Don't try thickening coconut milk and blended cashews with a ton of tapioca starch and think you'll ever get usable frosting. What resulted was a thick, greasy paste that reminded me of the bastard child of Silly Putty and Gak, and I had to play with it. Then it wouldn't wash off my hands or out of the pot - it took intense scrubbing. I think it could have been used to caulk a bathtub, adhere wallpaper, or lay bricks. My entire family, myself included, experienced both awe and horror. This stuff was unreal.
Chasing a dream for spicy and sweet pumpkin waffles, I strayed from my failure-proof waffle formula, and was punished. Yikes. Thankfully, the rest of the batter made excellent pancakes, so it was kind of a blessing in disguise. But the clean up from this disaster was horrible. Thank god for a waffle iron with removable plates, my goodness.
The batter was amazing, rich and flavorful. They looked beautiful cooling in the muffin tin. Then I tried removing one, and it crumbled on contact. I managed to keep a few of them in one piece from the tin, but they crumbled when I tried to transfer them from the cooling rack to the storage container. Dust. It was insane, they couldn't be moved without absolutely falling apart.
What happened? I got a little cocky, and neglected to add binder of any kind to this recipe. Foolish.
Mistake 1: thinking that baking bok choy with basil was a good idea. It is not.
Mistake 2: going all Lyme brain and leaving it cook for about 1 1/2 hours, despite setting a timer.
This was terrible. Wilty, floppy, grey, watery. The basil took on this terrible sharp, bitter flavor, and the water reminded me of a putrid swamp. Vegetables prepared like this is what make people afraid of eating vegetables. Blech. I felt terrible for making such an absolute waste of such beautiful baby bok choy!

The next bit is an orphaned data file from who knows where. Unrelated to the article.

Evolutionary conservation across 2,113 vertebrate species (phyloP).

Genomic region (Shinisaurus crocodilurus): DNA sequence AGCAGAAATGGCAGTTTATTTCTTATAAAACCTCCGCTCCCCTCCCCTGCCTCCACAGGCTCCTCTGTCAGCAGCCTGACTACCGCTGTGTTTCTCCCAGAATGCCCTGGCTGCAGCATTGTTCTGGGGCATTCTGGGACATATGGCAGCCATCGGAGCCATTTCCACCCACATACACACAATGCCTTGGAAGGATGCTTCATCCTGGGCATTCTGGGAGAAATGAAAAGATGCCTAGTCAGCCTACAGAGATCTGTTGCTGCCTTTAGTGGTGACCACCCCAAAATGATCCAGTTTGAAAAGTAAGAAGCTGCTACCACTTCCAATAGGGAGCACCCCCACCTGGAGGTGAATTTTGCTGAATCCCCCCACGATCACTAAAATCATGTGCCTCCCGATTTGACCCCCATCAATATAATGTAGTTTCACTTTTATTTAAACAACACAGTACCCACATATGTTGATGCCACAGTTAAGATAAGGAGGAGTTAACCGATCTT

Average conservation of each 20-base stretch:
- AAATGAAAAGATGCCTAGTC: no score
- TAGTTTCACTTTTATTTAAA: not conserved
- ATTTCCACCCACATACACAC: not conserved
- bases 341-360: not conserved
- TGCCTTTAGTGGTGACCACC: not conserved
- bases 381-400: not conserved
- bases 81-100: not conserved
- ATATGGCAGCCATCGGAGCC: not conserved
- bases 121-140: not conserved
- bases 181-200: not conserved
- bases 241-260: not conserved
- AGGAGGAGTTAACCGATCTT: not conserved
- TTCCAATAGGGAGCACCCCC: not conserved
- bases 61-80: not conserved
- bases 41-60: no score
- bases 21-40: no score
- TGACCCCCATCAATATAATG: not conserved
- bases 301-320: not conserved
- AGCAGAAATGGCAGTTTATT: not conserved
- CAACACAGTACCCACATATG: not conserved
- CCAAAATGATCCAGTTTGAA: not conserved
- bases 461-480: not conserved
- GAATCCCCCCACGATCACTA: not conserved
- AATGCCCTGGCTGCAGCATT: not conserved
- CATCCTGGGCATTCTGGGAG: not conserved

See that green color? That was not intentional.
This was a failure on so many levels. I was trying to make something high-protein and low-carb like Elena does with almond flour and coconut flour, but using sunflower seed meal and no eggs. Good idea, terrible execution. I had such hope for them, but upon removing them from the muffin tin knew it was a failure. Still curious, I ate one, and my suspicions were completely confirmed. There was WAY too much flax, they had a weird flavor, and a horrible texture that never set up.
I was even more disappointed when I started feeling kind of sick about 15 minutes later - itchy eyes, headache, congested sinuses, queasy stomach, sore throat. Yuck, I felt awful. What was going on? When I returned to the kitchen a short time later to throw away the failed muffins, I was greeted by a disturbing and mysterious DARK GREEN color. Baked goods should never be this color. Ever. It was the most bizarre thing I'd ever seen, they had literally changed color within an hour of being removed from the oven.
My theory? My coconut flour was probably rancid, and the heat of the oven made some kind of mold bloom. In my hasty curiosity, I ate one of my fresh muffins before this strange chemical reaction showed itself; the deceptive little jerk of a muffin tricked me.
I irrationally contemplated making myself throw up upon discovering the disturbing color change, but decided to let the moldy muffin run its course through my body instead. And consequently, felt ill all night. Gross. Totally creepy. I couldn't make muffins for WEEKS.
Okay, so that's all for now. More kitchen disasters to come in the future, I'm sure. Happy cooking!